No Jim-Crow Government


No Jim-Crow Government


The World




1914 November 13


Library of Congress
Wilson Papers, Series 4, 152A Reel 231, Manuscript Division


Woodrow Wilson Presidential Library & Museum




Althea Cupo
Maria Matlock



Is Part Of



Digital copy acquired from federal archives by previous WWPL Archivist, Heidi Hackford.


No Jim-Crow Government.

No President ever suffered more from the foolish indiscretions of members of his Cabinet than has Mr. Wilson. He had a further illustration of it yesterday in his unfortunate interview with a delegation of negroes who called at the White House to protest against the segregation of races in Government departments.

The bad manners of the Chairman of the delegation, however deplorable, are no justification of the policy of Jim-Crow government which certain members of the Cabinet have established in their departments; and, as the President well knows, insolent conduct is not confined to the members of one particular race.

The President should have foreseen this unfortunate issue when Mr. McAdoo and Mr. Burleson were carrying their color-lone theories into democratic government. Mr. Wilson told the committee that there had been no discrimination in the comforts and surroundings of the negro clerks, but explained that “he had been informed by officials that the segregation had been started to avoid friction between the races, and not with the object of injuring the negroes.” The President failed to explain, nevertheless, why not such rule had been considered necessary until Mr. Burleson and Mr. McAdoo got into the Cabinet.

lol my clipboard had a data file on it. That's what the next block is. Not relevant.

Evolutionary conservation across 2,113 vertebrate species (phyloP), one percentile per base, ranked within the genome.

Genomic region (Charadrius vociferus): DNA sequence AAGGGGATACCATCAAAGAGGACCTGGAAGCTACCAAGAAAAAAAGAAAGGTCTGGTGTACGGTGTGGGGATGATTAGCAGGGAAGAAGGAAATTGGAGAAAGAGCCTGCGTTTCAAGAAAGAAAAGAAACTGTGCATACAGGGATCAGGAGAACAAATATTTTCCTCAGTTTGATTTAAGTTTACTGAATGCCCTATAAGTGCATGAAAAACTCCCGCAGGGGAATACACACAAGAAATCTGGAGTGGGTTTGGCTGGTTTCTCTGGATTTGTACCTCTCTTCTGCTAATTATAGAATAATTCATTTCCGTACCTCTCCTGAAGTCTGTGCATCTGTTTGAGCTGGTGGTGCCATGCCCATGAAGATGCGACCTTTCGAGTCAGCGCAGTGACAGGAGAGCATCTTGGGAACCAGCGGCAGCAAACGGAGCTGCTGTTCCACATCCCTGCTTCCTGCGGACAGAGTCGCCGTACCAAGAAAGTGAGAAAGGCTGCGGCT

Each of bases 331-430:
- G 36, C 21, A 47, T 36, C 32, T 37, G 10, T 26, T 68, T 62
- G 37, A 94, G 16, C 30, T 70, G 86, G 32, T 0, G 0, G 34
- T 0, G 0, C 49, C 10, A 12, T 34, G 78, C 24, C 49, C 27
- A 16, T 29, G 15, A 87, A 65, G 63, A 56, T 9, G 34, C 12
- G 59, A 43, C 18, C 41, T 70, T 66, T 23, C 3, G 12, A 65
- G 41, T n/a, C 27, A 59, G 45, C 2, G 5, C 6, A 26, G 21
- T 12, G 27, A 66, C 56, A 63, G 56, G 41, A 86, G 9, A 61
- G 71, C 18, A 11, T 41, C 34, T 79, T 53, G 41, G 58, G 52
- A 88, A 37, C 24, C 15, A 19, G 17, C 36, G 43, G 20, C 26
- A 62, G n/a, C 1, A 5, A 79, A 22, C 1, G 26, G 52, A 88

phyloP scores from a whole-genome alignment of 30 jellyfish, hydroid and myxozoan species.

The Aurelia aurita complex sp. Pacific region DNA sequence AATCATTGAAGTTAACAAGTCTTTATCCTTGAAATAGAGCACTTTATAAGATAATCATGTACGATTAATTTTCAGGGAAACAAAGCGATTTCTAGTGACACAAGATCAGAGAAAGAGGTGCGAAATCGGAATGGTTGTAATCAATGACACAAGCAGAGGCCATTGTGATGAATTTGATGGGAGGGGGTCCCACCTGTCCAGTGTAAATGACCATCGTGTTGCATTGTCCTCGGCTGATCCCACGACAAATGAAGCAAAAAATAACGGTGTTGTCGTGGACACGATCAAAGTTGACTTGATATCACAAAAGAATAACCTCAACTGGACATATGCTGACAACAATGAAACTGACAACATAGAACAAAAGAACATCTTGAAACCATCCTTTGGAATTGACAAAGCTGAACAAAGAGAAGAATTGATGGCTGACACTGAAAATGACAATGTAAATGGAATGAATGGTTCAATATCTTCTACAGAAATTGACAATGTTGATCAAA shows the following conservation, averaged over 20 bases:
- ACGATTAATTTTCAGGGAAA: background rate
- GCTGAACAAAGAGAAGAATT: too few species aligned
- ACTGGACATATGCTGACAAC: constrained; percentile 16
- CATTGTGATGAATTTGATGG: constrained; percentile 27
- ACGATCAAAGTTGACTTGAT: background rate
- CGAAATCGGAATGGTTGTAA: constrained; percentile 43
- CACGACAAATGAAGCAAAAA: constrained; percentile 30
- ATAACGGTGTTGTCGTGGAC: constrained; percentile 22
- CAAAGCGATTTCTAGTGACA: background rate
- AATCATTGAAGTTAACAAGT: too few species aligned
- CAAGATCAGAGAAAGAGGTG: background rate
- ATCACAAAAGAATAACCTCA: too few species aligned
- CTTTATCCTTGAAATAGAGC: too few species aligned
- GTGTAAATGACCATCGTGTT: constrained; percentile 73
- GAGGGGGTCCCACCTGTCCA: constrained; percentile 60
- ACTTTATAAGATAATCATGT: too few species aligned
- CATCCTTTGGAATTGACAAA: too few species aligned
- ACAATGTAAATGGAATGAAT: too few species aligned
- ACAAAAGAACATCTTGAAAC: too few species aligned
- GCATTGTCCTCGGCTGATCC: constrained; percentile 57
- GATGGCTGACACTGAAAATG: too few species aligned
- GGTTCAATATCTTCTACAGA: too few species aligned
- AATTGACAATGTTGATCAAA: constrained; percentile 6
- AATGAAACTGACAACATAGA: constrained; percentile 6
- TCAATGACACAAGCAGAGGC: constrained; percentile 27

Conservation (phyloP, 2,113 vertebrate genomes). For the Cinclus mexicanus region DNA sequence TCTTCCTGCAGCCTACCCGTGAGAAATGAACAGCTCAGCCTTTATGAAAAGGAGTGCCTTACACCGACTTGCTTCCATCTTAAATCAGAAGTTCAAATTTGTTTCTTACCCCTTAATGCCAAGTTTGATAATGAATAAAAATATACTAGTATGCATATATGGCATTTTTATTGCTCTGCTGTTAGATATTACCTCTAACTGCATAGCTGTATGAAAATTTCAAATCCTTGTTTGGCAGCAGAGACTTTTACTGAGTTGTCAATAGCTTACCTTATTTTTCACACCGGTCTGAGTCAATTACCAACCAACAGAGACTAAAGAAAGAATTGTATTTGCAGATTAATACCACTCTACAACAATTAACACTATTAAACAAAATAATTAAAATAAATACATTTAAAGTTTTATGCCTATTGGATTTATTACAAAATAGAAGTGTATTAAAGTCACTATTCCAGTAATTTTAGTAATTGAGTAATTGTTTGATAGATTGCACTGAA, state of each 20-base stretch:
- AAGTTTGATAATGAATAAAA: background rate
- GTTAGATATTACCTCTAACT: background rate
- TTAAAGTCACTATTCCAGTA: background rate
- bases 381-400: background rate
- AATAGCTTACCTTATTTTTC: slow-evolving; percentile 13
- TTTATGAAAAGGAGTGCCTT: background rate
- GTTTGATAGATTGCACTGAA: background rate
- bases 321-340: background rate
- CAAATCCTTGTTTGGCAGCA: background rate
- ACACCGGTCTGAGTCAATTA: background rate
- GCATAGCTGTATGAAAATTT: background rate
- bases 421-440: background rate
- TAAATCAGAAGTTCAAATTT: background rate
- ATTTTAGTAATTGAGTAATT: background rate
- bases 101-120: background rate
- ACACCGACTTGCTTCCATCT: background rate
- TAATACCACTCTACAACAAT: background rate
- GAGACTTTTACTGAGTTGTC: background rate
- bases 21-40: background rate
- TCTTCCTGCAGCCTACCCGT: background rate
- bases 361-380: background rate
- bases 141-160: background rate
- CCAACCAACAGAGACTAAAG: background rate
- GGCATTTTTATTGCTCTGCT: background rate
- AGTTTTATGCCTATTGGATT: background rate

For nearly half a century white clerks and negro clerks have worked side by side in the departments of Washington under Republican and under Democratic Presidents. The World keeps itself fairly well informed about Washington affairs, but the first it ever heard of this alleged friction to which Mr. Wilson refers was when Mr. McAdoo began his Jim-Crow proceedings in the Treasury Department.

The President thinks that this is not a political question but he is wrong. Anything that is unjust, discriminating and u-American in government is certain to be a political question. Servants of the United States Government are servants of the United States Government, regardless of race or color. For several years a negro has been Collector of Internal Revenue in New York. He never found it necessary to segregate the white employees of his department so prevent “friction;” yet he would have had quite as much right to do so as Mr. McAdoo had to segregate the negro employees of the Treasury in Washington.

While the Democrats of the country have been trying to solve certain great problems of government, a few Southern members of the Cabinet have been allowed to exploit their petty local prejudice at the expense of the party’s reputation for exact justice.

Whether the President thinks so or not, the segregation rule was promulgated as a deliberate discrimination against negro employees.

Worse still, it is a small, mean, petty discrimination, and Mr. Wilson ought to have set his heel upon this presumptuous Jim-Crow government the moment it was established. He ought to set his heel upon it now. It is a reproach to his Administration and to the great political principles which he represents.

Original Format

Newspaper Article


Tumulty, Joseph P. (Joseph Patrick)



The World, “No Jim-Crow Government,” 1914 November 13, CS66A, Race and Segregation Collection, Woodrow Wilson Presidential Library & Museum, Staunton, Virginia.